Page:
High debt and weak demand may keep the IHCL scrip under pressure over the near term.
India’s largest hospitality company, Indian Hotels (IHCL), which recently acquired the Mumbai-based and erstwhile Sea Rock Hotel, is having a tough time due to a dip in tourist arrivals and a business downturn.
With global world tourism likely to witness a 3.5 per cent decline in growth for CY09 according to World Travel and Tourism Council, expect revenues per available room (RevPAR) for the sector to dip by about 10-15 per cent.
This will have a negative impact on companies such as Indian Hotels grappling with losses from overseas properties, higher leverage and increased operating expenditure. Though liquidity conditions have eased partly, tourist arrivals in India are down by three per cent in April while RevPAR across 10 key cities is down by 42 per cent year-on-year indicating that the slowdown continues to dog the sector.
|in Rs crore||FY08||FY09||FY10E|
|* EPS for FY09 includes foreign exchange currency loss
E: Analyst estimates
Source: Company, analyst reports
Sea Rock acquisition
The company acquired the 480-room Sea Rock property for Rs 680 crore from ELEL, a subsidiary of the Claridges chain. This hotel chain had purchased the property from the original owners for Rs 330 crore in 2005. Indian Hotels which has a property, Taj Land’s End, across the road from Sea Rock intends to bring down the existing structure and put up a high end luxury hotel with a convention centre over the next two years at a total cost of Rs 500 crore.
The company intends to fund the cost of acquisition and construction from the Rs 1,447 crore it raised from a rights issue recently and internal accruals. The management believes that proximity to the existing property and to the recently constructed Bandra-Worli Sea link are the twin benefits of the acquisition.
The company has been increasing its room inventory over the last few years with the current capacity at 11,546 rooms up 45 per cent since 2003-04. The company plans to add 1,794 rooms in 2009-10 taking its capacity to 12,722.
Of this, in addition to the 468 room additions in the budget category, new room additions in the luxury space includes expansion at Taj Land’s End (120 rooms) and new properties at Hyderabad (60 rooms) and Yeshwantpur (333 rooms). For 2009-10, the company plans to invest Rs 300 crore in upgrading its existing assets. Its 565-room flagship (The Taj, Mumbai) is likely to be reopened towards the end of the year.
While the domestic operations were hit by the terror attacks last year, the company’s international operations which contribute about a third to the revenues have also been going through a rough patch.
This is due to the business downturn and losses on its US properties, which include the Campton Place (San Francisco), Taj Boston and The Pierre. Higher overhead costs over the last one year has been an issue as The Pierre, a 184-room hotel in New York operated by the Taj on a 30-year management contract, has been undergoing renovation at a cost of Rs 500 crore.
In addition to these properties, its Rs 1,300 crore investment for an 11.5 per cent stake in the Orient Express Hotels, a New York-listed hospitality company is also quoting below the cost price. The stake (now reduced to 9.3 per cent after a fresh issue) picked up in 2007 has lost 87 per cent of its value due to sharp fall in the Orient’s share price. Going ahead, while the revenue streams is likely to improve with the opening of the The Pierre in August, business conditions are unlikely to improve in the near term.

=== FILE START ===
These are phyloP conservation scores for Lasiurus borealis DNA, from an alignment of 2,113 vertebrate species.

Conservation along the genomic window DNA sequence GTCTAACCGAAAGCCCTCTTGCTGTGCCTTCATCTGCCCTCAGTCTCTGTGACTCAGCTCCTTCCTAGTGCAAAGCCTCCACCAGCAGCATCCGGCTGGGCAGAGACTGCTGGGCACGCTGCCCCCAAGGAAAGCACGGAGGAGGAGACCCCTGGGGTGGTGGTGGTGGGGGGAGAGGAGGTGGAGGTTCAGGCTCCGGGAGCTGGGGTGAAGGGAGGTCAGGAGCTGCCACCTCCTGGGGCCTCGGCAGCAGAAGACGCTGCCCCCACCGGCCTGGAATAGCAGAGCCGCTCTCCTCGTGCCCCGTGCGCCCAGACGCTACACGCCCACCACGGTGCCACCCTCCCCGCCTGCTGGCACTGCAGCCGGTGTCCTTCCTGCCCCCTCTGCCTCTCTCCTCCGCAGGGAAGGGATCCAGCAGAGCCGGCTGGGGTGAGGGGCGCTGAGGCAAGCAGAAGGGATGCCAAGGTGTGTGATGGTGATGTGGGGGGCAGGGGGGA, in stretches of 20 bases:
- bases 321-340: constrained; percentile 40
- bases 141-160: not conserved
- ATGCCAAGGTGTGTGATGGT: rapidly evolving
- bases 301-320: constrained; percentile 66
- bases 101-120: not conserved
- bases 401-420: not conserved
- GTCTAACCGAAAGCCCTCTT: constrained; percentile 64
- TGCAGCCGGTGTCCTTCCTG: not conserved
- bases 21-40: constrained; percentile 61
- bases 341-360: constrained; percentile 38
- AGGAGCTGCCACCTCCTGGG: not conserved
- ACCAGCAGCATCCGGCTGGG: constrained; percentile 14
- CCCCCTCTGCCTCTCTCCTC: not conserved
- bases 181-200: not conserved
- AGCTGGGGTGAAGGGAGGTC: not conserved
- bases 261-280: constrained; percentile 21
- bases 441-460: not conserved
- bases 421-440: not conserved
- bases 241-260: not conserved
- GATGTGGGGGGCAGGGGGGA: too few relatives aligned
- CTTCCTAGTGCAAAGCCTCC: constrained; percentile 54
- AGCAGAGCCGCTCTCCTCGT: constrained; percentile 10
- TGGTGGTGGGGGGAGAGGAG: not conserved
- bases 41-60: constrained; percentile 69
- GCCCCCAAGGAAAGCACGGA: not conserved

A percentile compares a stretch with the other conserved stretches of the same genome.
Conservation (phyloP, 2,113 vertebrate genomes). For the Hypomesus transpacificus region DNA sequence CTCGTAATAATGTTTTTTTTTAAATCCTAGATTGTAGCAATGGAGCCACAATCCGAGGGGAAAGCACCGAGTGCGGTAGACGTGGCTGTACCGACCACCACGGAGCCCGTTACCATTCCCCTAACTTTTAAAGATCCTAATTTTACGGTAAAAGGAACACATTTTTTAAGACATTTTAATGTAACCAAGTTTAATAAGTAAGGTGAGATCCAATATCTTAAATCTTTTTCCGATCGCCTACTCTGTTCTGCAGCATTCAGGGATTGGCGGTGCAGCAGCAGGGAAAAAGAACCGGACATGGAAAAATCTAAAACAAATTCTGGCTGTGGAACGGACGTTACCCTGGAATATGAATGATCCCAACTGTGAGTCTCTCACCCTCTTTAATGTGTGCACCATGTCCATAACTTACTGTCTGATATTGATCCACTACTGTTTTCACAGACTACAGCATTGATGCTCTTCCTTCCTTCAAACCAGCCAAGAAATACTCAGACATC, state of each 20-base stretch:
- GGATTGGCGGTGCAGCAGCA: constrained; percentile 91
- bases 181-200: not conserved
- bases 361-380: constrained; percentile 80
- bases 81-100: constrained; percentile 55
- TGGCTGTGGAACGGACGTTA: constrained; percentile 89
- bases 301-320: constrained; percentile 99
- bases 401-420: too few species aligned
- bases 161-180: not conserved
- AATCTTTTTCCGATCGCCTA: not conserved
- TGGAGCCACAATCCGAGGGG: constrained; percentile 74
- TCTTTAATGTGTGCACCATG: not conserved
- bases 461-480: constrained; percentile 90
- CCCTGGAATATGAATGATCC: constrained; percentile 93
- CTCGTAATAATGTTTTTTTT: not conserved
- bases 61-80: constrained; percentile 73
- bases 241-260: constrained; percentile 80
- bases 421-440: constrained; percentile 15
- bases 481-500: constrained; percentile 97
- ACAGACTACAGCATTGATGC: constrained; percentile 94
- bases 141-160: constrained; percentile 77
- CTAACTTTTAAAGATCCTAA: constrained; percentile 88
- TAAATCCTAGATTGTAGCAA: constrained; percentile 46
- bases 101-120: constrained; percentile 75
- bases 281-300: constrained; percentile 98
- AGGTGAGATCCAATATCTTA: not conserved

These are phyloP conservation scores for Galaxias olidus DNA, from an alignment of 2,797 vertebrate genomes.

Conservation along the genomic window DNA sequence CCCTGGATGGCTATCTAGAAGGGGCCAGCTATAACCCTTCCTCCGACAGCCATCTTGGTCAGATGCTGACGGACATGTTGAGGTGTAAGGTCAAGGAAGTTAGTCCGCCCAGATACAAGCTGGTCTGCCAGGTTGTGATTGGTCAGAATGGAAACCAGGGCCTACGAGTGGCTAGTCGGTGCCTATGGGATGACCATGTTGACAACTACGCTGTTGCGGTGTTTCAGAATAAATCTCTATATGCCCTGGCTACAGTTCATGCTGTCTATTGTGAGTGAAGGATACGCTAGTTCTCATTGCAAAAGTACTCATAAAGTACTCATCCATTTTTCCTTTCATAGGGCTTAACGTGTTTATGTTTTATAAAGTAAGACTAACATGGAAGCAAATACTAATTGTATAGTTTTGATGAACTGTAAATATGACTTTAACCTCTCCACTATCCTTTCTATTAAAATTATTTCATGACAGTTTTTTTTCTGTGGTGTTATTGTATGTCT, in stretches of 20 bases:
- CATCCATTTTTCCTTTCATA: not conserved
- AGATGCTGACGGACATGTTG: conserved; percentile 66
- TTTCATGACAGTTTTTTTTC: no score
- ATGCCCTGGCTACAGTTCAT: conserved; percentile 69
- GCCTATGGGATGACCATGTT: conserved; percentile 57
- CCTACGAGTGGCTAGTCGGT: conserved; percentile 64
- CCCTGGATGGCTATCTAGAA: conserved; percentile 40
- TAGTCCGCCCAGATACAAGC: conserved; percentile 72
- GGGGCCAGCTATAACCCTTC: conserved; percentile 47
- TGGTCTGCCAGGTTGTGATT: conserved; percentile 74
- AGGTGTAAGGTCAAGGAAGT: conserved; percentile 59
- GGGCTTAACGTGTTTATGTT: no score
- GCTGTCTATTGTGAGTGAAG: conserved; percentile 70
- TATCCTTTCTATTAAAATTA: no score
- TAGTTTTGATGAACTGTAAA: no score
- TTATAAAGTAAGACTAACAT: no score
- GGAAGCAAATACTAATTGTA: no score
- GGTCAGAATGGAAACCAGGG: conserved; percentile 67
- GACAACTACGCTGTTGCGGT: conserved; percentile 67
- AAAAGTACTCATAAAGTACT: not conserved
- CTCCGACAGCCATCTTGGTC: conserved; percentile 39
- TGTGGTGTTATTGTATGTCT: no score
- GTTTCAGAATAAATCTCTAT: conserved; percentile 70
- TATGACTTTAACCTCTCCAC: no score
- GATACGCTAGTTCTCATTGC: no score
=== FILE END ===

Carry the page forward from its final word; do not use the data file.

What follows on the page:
The terror attacks on the Taj Mumbai had an impact on the revenues of the company as the hotel contributes about a fifth of Indian Hotels’ revenues.
Though the company received Rs 82 crore in insurance refund due to the loss of business, the dip in overall occupancy to 62 per cent in 2008-09 from 73 per cent in the previous fiscal, a 2 per cent dip in average room rents to Rs 10,504 per day saw revenues come down by 8 per cent on a standalone basis.
While revenues on a consolidated basis were down 9 per cent y-o-y, earnings were lower by 96 per cent due to higher interest costs (up 14 per cent to Rs 230 crore) and a forex translation loss of Rs 51.6 crore. In a way, 2008-09 was an extra-ordinarily tough year for the company.
However, increasing debt due to acquisitions currently pegged at Rs 4,600 crore, higher operating expenses and interest costs have meant that the profitability ratios have been on the downtrend.
Analysts at Citi estimate that while EBIDTA margins will drop by 600 bps to about 23 per cent in 2009-10 from 29 per cent in 2006-07, return on equity and capital employed are also expected to drop to 9.5 per cent (18.6 per cent) and 7.3 per cent (9.6 per cent) over the same period. Although these are relatively better as compared to 2008-09, these numbers don’t excite and are also visibly lower as compared to previous years.
While the opening of key hotels over the fiscal should improve cash flow to about Rs 500 crore for 2009-10, the need to fund expansions and higher interest costs means that the current fiscal will be a tough mountain to climb.
Even as the company’s earnings are likely to spurt in 2009-10 (due to low base in previous year) and considering that the stock price has dropped over 20 per cent since its June highs, it is still in expensive territory as the business environment and tourist traffic have not shown signs of picking up yet.